How Can We Actually Improve Health Care? | Guest: Kara Jones | Ep 112

Matt Kibbe sits down with Kara Jones, vice president of FREOPP, to discuss practical solutions to America’s ongoing health care crisis. Republicans have basically given up on repealing Obamacare, and the Democratic majority in Congress has no interest in revisiting the issue anyway. So we need to find solutions that both parties can agree on and that actually have a chance of passing the legislative process. Jones and her organization are devoted to finding market-based fixes that will not alienate Democrats but will also not cave to their disastrous notions of a single payer system or Medicare for All.

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Free the People publishes opinion-based articles from contributing writers. The opinions and ideas expressed do not always reflect the opinions and ideas that Free the People endorses. We believe in free speech, and in providing a platform for open dialog. Feel free to leave a comment!

Matt Kibbe

Matt Kibbe is President at Free the People, an educational foundation using video storytelling to turn on the next generation to the values of personal liberty and peaceful cooperation. He is also co-founder and partner at Fight the Power Productions, a video and strategic communications company. Kibbe is the host of BlazeTV’s Kibbe on Liberty, a popular podcast that insists that you think for yourself.

Dubbed “the scribe” by the New York Daily News, Kibbe is the author three books, most recently the #2 New York Times bestseller Don’t Hurt People and Don’t Take Their Stuff: A Libertarian Manifesto.

He was senior advisor for a Rand Paul Presidential Super PAC in 2016, and later co-founded AlternativePAC to promote libertarian values.

In 2004 Kibbe founded FreedomWorks, a national grassroots advocacy organization, and served as President until his departure in 2015. Steve Forbes said: “Kibbe has been to FreedomWorks what Steve Jobs was to Apple.”

An economist by training, Kibbe did graduate work at George Mason University and received his B.A. from Grove City College. He serves at the whim of his awesome wife Terry, and their three objectivist cats, Roark, Ragnar and Rearden. Kibbe is a fanatical DeadHead, drinker of craft beer and whisky, and collector of obscure books on Austrian economics.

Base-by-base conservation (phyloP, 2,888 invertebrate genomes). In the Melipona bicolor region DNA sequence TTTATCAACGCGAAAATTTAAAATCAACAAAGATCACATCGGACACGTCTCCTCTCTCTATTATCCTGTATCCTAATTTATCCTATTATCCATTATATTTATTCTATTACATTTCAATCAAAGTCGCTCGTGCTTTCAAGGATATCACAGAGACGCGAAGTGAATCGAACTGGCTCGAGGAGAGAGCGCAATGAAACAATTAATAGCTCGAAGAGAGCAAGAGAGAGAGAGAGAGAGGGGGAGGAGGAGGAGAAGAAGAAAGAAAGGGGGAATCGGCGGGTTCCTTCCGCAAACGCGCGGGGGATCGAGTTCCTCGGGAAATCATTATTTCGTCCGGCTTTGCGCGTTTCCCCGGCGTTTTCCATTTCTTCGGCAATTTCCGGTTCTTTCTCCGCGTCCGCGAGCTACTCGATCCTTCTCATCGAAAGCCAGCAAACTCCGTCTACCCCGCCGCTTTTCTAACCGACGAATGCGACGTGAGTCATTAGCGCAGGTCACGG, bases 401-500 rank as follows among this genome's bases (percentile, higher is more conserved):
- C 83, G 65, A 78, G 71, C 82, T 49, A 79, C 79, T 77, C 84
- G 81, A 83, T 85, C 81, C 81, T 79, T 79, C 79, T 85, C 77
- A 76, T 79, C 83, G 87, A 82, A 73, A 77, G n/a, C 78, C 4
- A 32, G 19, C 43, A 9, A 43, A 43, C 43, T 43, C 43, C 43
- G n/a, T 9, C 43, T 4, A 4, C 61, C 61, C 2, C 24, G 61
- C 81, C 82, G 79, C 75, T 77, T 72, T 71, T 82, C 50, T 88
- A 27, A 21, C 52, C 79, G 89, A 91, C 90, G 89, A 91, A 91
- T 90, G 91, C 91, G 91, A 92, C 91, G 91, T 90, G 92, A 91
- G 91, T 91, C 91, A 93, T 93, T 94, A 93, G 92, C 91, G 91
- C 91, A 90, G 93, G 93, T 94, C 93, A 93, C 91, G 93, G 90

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  • I’m seeing some flaws in your thinking. When talking about elderly people not paying for pregnancy coverage, or young people not paying for ‘Cadillac’ plans, you’re foregoing the idea that all costs are spread around, in favor of the idea that the elderly have more money saved up (not always true) or that young people are generally healthier (not always true). Many elderly people have very little savings because of the career they chose, the region they live in, or simply the class they were born into. Similarly, many young people have more health problems than the elderly due to diseases they have through no fault of their own.
    I suppose you could break these into sub-groups, but you seem to be implying that those with more health problems have incurred those of their own accord and should pay more, and that elderly people have more money to spend.
    What I find somewhat disturbing is the idea that healthier people deserve to have more of their income as disposable due to sheer dumb luck of not having chronic health conditions. How does luck make one more deserving of more money in-pocket?

    To clarify, I was one of these young and healthy individuals, until one day at age 33 my body decided that my pancreas was a foreign invader, and now due to outrageous healthcare costs in America, I have to spend roughly $5,000 more annually out of pocket for basic survival. My doctors literally told me that the cause was ‘bad luck’ (no known cause). How is it that someone with better luck ‘deserves’ more cash in-hand than I do?

    Conservatives often complain about the liberal sense of entitlement, but frankly what I’m hearing here is the exact same thing. I certainly don’t want OUR government running the healthcare system, but if we’re going to talk about coverage and cost-sharing, let’s not presume that those with higher costs are deserving of less… particularly when most of those higher costs are through no fault of their own.

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